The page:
Santa Barbara County Releases Materials on Cannabis Storefront Selections

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Following a court order and upon request, the County Executive Office publishes the nominations and scorecards of the teams that competed for five of the six cannabis dispensaries that will be licensed in the unincorporated Santa Barbara County. in society.

Applicants to the Los Alamos, Santa Ynez, Isla Vista, Eastern Goleta Valley, and Carpinteria Valley dispensaries can now obtain their own final score sheets and their competitors’ preliminary and final score sheets, as well as copies of competitor applications ( with safety information redacted), by emailing Brittany Heaton, the county’s top cannabis analyst, at [email protected].

Members of the public, Heaton said, can request the same information.

Nominations and game sheets for Orcutt will not be released yet, Heaton said. The county’s selection process for a cannabis dispensary has been put on hold, pending the outcome of a trial in Santa Barbara Superior Court.

Orcutt Pursuit

Credit: Courtesy

The release of documents kept secret for months was ordered by Superior Court Judge Colleen Sterne from June 11, in a lawsuit brought against the county by the Natural Healing Center Orcutt 405. The center is the co-owned by Helios Dayspring, a cannabis grower who bought the Old Town Market at 405 East Clark Street in Orcutt last year. He was hoping to sell cannabis there, but the center failed to qualify for the final round of the one-point competition.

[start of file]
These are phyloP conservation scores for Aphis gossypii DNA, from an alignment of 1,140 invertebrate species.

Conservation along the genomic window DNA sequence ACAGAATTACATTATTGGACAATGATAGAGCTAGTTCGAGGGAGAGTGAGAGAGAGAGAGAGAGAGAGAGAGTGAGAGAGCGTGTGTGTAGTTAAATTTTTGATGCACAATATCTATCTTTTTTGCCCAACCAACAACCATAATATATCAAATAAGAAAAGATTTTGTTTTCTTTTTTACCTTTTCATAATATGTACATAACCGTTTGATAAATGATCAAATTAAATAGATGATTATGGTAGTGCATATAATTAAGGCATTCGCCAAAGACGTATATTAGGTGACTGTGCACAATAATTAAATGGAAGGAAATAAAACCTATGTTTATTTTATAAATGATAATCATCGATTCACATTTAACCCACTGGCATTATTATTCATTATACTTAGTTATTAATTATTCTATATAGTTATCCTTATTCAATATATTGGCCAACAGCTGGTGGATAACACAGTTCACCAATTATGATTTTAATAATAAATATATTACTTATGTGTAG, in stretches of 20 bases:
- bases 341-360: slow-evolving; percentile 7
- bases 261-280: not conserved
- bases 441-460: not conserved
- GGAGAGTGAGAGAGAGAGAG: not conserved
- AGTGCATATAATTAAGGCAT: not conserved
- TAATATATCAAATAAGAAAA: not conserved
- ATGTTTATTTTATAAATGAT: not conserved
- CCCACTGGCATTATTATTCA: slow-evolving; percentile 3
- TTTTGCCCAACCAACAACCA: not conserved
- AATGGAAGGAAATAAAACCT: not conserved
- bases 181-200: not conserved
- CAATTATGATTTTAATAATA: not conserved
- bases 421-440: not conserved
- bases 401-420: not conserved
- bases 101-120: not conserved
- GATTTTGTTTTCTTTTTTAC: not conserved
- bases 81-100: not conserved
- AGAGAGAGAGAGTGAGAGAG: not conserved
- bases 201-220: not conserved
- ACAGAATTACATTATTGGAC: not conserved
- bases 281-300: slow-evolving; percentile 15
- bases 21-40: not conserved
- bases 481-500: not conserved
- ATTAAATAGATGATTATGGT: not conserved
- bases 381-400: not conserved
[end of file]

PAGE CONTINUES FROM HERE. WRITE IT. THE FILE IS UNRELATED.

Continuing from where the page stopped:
On May 21, Sterne issued an interim order confirming the county’s scoring methods for the center, which included a review of the neighborhood’s business operations and compatibility. At the same time, the judge ordered the county to return to the center the tally sheets and applications of all applicants for the cannabis storefront, except Orcutt, and she scheduled another hearing for July 23.